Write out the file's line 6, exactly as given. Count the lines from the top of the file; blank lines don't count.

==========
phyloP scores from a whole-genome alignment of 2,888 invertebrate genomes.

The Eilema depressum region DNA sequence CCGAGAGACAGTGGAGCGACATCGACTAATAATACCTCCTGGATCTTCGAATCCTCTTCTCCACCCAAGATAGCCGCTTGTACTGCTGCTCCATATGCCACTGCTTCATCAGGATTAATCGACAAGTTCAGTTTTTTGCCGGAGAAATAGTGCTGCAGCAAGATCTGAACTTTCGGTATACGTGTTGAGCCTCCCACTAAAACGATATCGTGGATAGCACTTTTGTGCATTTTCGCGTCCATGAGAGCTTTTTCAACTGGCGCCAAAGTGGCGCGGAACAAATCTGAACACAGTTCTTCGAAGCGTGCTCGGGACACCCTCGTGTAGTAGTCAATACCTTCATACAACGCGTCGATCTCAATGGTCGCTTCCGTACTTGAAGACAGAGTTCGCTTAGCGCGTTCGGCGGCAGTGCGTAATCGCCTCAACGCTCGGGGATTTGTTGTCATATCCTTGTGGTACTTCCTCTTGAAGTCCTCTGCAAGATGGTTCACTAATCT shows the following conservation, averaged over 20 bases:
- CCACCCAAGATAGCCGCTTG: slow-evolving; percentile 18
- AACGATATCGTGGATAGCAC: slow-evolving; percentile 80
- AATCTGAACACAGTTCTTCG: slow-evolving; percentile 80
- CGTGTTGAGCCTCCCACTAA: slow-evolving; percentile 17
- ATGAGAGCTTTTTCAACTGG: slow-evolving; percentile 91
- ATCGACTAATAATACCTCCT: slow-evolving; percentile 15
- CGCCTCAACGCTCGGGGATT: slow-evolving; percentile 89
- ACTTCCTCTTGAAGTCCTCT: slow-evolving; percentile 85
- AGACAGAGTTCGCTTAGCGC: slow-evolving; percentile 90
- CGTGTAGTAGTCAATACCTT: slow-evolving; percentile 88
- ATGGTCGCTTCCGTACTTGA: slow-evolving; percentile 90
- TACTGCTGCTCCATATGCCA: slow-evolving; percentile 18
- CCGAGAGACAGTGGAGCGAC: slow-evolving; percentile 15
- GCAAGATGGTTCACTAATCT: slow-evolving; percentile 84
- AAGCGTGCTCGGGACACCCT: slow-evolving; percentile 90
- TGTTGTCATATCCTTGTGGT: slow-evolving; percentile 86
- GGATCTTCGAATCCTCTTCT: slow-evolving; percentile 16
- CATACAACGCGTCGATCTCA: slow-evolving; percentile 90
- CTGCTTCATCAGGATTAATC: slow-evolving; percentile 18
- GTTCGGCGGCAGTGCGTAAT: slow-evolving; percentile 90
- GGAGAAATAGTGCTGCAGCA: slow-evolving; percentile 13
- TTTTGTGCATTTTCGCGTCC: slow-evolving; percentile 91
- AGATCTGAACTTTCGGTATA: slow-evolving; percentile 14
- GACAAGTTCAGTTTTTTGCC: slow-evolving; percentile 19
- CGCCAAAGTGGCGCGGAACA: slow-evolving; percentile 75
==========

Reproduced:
- CGTGTTGAGCCTCCCACTAA: slow-evolving; percentile 17